How To Start Therapy

If the mere thought of trying to find help seems overwhelming, you’re not alone. Plenty of people put off seeking treatment or try to ignore symptoms because mental health is often easier to brush off as not urgent.

On top of that, the process of researching and scheduling that first appointment can be an emotional burden on its own — but procrastinating often allows the problem to grow. If you wait until things get really bad, the harder it will be to address.


We’ve got four tips to help you make therapy work for you. Be sure to listen to the Life Kit episode “How To Start Therapy” for more advice from experts who know that this is more than just making a phone call. If it were that easy, you’d have done it already!

1. Acknowledge stigmas that might be holding you back from seeking help.

The fear of being stigmatized can keep us from seeking treatment. Our attitudes about mental health likely come from family, friends, society at large, the media — and even our own inner voices.

2. Find the right therapist — or type of therapy — for you.

Start by making a list of potential therapists. If you have medical coverage, your insurance company can help make that list for you. Ask the company for some nearby professionals who take your insurance.

Once you’ve identified a few potential therapists, reach out. Come up with some starter questions to ask when you interview them over the phone. What experience do they have working with your issue or community? How does a typical session with them work? Do their available hours match yours?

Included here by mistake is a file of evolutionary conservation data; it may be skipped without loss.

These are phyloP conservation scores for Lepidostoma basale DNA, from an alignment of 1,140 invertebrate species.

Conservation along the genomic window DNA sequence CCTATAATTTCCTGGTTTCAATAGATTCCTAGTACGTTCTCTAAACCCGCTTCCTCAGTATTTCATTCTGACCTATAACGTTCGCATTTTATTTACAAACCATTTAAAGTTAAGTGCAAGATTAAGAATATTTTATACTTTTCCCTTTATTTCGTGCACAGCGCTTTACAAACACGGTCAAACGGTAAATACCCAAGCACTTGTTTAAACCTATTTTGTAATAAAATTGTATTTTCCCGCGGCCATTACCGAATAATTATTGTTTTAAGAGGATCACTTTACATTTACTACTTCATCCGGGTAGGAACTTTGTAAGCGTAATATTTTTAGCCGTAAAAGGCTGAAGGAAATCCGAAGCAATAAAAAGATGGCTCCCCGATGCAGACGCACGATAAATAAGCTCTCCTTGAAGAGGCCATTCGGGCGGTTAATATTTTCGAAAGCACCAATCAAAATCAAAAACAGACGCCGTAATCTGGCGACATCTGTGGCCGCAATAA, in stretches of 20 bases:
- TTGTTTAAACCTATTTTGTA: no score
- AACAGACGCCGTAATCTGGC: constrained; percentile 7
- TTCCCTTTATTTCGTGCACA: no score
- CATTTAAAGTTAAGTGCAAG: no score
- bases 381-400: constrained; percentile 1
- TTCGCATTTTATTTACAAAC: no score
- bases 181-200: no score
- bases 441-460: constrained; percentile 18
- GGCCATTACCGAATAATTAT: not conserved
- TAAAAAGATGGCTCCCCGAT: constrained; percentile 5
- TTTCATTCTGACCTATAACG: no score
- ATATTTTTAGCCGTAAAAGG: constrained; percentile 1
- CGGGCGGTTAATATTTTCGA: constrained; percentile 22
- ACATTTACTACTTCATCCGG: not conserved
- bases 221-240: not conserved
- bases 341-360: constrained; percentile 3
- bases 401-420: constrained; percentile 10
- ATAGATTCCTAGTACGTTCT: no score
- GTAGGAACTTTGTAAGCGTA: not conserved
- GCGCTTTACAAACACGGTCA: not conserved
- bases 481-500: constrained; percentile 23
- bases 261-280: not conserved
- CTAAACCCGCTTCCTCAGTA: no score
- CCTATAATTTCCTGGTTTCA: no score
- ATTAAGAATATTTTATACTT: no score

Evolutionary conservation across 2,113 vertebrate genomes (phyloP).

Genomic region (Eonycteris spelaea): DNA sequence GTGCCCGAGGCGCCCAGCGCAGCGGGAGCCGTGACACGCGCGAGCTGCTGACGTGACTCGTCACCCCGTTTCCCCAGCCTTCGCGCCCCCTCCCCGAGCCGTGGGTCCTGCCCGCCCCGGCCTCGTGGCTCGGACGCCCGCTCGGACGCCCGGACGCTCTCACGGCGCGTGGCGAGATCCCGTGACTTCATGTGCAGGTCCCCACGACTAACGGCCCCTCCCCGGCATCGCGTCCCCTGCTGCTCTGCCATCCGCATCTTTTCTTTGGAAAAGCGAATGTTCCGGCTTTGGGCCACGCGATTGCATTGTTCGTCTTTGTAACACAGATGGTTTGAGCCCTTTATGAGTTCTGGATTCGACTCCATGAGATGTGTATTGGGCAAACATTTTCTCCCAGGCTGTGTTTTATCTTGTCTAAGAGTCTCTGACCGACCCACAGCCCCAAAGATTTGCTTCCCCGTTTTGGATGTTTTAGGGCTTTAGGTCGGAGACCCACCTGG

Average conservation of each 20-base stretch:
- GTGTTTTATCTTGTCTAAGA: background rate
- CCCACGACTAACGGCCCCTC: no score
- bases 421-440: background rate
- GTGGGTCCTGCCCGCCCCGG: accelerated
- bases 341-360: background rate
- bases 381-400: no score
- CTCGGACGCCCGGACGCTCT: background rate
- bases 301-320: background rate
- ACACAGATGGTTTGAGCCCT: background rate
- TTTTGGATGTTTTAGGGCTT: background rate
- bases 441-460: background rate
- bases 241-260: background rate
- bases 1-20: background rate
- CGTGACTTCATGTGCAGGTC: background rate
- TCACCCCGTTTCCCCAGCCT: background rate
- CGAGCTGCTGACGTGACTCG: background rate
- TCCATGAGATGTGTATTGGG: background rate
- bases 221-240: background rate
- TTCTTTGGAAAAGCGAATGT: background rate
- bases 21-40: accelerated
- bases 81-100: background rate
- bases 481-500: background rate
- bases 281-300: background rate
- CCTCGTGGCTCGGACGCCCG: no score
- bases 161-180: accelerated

Asking questions before a visit can help you know what to expect.

3. It’s OK to move on to a different therapist, or kind of therapy, altogether.

If your current therapist doesn’t feel like a good fit, it’s fine to “break up” with the person.

“You want to make sure you find somebody who actually feels like they get you,” says Joy Harden Bradford, Ph.D., host of the podcast Therapy for Black Girls. “It’s OK to say, ‘Hey, I think I may need something else’ and to try to find another therapist who’s going to be a better fit for you.”

4. If you’re comfortable with it, talk about therapy with others.

If you’re already in therapy, and you feel comfortable, be open about it.

John Kim, also known as The Angry Therapist, says he found an online following when he opened up about his divorce and his own mental health treatment.

“I would share … all the revelations I’m having about myself,” says Kim. “And how much that’s helping my relationships at work, at home … and all of that happened because of me starting therapy.”

Excerpted from “How To Start Therapy,” an article adapted from an NPR Life Kit podcast. You can listen to this podcast episode, hosted by Lauren Hodges:

Source: NPR | How To Start Therapy, | © 2020 npr

Do you need someone to talk to? CHC can help.  We invite you to call or email our Care Coordinators at 650.688.3625 or to set up a free 30-minute consultation.

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